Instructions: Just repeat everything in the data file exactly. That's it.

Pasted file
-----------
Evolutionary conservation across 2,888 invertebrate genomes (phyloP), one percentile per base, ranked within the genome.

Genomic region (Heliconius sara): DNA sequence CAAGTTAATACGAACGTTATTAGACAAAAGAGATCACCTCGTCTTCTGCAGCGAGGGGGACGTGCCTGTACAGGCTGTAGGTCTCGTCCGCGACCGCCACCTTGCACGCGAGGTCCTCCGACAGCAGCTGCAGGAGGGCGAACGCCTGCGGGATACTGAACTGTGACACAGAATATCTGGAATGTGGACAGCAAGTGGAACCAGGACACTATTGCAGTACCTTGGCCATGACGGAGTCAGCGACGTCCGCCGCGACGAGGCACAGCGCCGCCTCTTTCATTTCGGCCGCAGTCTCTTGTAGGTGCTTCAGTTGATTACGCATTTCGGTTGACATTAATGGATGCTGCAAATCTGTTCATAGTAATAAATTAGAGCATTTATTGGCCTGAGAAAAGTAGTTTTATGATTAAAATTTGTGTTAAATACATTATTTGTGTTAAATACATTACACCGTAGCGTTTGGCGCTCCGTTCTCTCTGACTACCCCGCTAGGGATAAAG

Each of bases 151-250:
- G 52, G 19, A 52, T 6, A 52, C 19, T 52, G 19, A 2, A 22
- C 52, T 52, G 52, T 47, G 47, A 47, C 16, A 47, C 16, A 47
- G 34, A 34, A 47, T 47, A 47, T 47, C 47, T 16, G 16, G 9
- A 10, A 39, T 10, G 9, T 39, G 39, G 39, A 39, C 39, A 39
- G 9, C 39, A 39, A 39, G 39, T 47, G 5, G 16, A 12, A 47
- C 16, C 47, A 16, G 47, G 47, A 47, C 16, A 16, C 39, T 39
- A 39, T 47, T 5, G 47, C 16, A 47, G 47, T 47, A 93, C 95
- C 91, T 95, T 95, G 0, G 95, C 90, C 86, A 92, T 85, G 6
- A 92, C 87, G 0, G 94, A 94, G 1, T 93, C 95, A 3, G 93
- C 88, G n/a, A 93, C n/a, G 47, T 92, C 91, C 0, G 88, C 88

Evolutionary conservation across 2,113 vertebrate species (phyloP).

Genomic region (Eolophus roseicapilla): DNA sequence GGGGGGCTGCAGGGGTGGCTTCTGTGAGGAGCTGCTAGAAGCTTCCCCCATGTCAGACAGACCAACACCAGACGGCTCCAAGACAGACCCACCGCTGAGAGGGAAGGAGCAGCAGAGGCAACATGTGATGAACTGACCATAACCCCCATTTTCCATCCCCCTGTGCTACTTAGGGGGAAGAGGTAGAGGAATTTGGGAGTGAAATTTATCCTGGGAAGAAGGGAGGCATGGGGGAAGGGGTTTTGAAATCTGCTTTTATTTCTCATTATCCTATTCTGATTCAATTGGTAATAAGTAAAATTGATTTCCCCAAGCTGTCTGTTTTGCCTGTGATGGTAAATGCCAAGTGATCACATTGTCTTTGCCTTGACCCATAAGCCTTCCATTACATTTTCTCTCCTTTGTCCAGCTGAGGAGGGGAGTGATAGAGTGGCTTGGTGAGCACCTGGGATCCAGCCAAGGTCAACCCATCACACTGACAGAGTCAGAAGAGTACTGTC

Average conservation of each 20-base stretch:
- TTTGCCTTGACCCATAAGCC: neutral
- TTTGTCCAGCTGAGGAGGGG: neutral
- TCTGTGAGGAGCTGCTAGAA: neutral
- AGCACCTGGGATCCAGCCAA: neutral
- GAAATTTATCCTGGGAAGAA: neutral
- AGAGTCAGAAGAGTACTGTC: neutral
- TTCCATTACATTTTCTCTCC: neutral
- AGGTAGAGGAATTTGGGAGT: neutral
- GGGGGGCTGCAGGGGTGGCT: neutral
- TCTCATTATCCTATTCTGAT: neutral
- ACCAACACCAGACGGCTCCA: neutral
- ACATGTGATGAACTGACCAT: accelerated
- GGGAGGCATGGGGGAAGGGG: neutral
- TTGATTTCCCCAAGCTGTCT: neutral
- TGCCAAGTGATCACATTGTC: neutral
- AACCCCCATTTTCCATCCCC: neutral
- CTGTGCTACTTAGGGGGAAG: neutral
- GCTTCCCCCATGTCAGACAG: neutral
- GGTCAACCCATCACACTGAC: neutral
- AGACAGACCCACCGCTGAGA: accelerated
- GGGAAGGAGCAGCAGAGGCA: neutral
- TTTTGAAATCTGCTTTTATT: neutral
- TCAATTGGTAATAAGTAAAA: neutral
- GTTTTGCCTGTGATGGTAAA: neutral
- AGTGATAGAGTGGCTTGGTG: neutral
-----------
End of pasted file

Evolutionary conservation across 2,888 invertebrate genomes (phyloP), one percentile per base, ranked within the genome.

Genomic region (Heliconius sara): DNA sequence CAAGTTAATACGAACGTTATTAGACAAAAGAGATCACCTCGTCTTCTGCAGCGAGGGGGACGTGCCTGTACAGGCTGTAGGTCTCGTCCGCGACCGCCACCTTGCACGCGAGGTCCTCCGACAGCAGCTGCAGGAGGGCGAACGCCTGCGGGATACTGAACTGTGACACAGAATATCTGGAATGTGGACAGCAAGTGGAACCAGGACACTATTGCAGTACCTTGGCCATGACGGAGTCAGCGACGTCCGCCGCGACGAGGCACAGCGCCGCCTCTTTCATTTCGGCCGCAGTCTCTTGTAGGTGCTTCAGTTGATTACGCATTTCGGTTGACATTAATGGATGCTGCAAATCTGTTCATAGTAATAAATTAGAGCATTTATTGGCCTGAGAAAAGTAGTTTTATGATTAAAATTTGTGTTAAATACATTATTTGTGTTAAATACATTACACCGTAGCGTTTGGCGCTCCGTTCTCTCTGACTACCCCGCTAGGGATAAAG

Each of bases 151-250:
- G 52, G 19, A 52, T 6, A 52, C 19, T 52, G 19, A 2, A 22
- C 52, T 52, G 52, T 47, G 47, A 47, C 16, A 47, C 16, A 47
- G 34, A 34, A 47, T 47, A 47, T 47, C 47, T 16, G 16, G 9
- A 10, A 39, T 10, G 9, T 39, G 39, G 39, A 39, C 39, A 39
- G 9, C 39, A 39, A 39, G 39, T 47, G 5, G 16, A 12, A 47
- C 16, C 47, A 16, G 47, G 47, A 47, C 16, A 16, C 39, T 39
- A 39, T 47, T 5, G 47, C 16, A 47, G 47, T 47, A 93, C 95
- C 91, T 95, T 95, G 0, G 95, C 90, C 86, A 92, T 85, G 6
- A 92, C 87, G 0, G 94, A 94, G 1, T 93, C 95, A 3, G 93
- C 88, G n/a, A 93, C n/a, G 47, T 92, C 91, C 0, G 88, C 88

Evolutionary conservation across 2,113 vertebrate species (phyloP).

Genomic region (Eolophus roseicapilla): DNA sequence GGGGGGCTGCAGGGGTGGCTTCTGTGAGGAGCTGCTAGAAGCTTCCCCCATGTCAGACAGACCAACACCAGACGGCTCCAAGACAGACCCACCGCTGAGAGGGAAGGAGCAGCAGAGGCAACATGTGATGAACTGACCATAACCCCCATTTTCCATCCCCCTGTGCTACTTAGGGGGAAGAGGTAGAGGAATTTGGGAGTGAAATTTATCCTGGGAAGAAGGGAGGCATGGGGGAAGGGGTTTTGAAATCTGCTTTTATTTCTCATTATCCTATTCTGATTCAATTGGTAATAAGTAAAATTGATTTCCCCAAGCTGTCTGTTTTGCCTGTGATGGTAAATGCCAAGTGATCACATTGTCTTTGCCTTGACCCATAAGCCTTCCATTACATTTTCTCTCCTTTGTCCAGCTGAGGAGGGGAGTGATAGAGTGGCTTGGTGAGCACCTGGGATCCAGCCAAGGTCAACCCATCACACTGACAGAGTCAGAAGAGTACTGTC

Average conservation of each 20-base stretch:
- TTTGCCTTGACCCATAAGCC: neutral
- TTTGTCCAGCTGAGGAGGGG: neutral
- TCTGTGAGGAGCTGCTAGAA: neutral
- AGCACCTGGGATCCAGCCAA: neutral
- GAAATTTATCCTGGGAAGAA: neutral
- AGAGTCAGAAGAGTACTGTC: neutral
- TTCCATTACATTTTCTCTCC: neutral
- AGGTAGAGGAATTTGGGAGT: neutral
- GGGGGGCTGCAGGGGTGGCT: neutral
- TCTCATTATCCTATTCTGAT: neutral
- ACCAACACCAGACGGCTCCA: neutral
- ACATGTGATGAACTGACCAT: accelerated
- GGGAGGCATGGGGGAAGGGG: neutral
- TTGATTTCCCCAAGCTGTCT: neutral
- TGCCAAGTGATCACATTGTC: neutral
- AACCCCCATTTTCCATCCCC: neutral
- CTGTGCTACTTAGGGGGAAG: neutral
- GCTTCCCCCATGTCAGACAG: neutral
- GGTCAACCCATCACACTGAC: neutral
- AGACAGACCCACCGCTGAGA: accelerated
- GGGAAGGAGCAGCAGAGGCA: neutral
- TTTTGAAATCTGCTTTTATT: neutral
- TCAATTGGTAATAAGTAAAA: neutral
- GTTTTGCCTGTGATGGTAAA: neutral
- AGTGATAGAGTGGCTTGGTG: neutral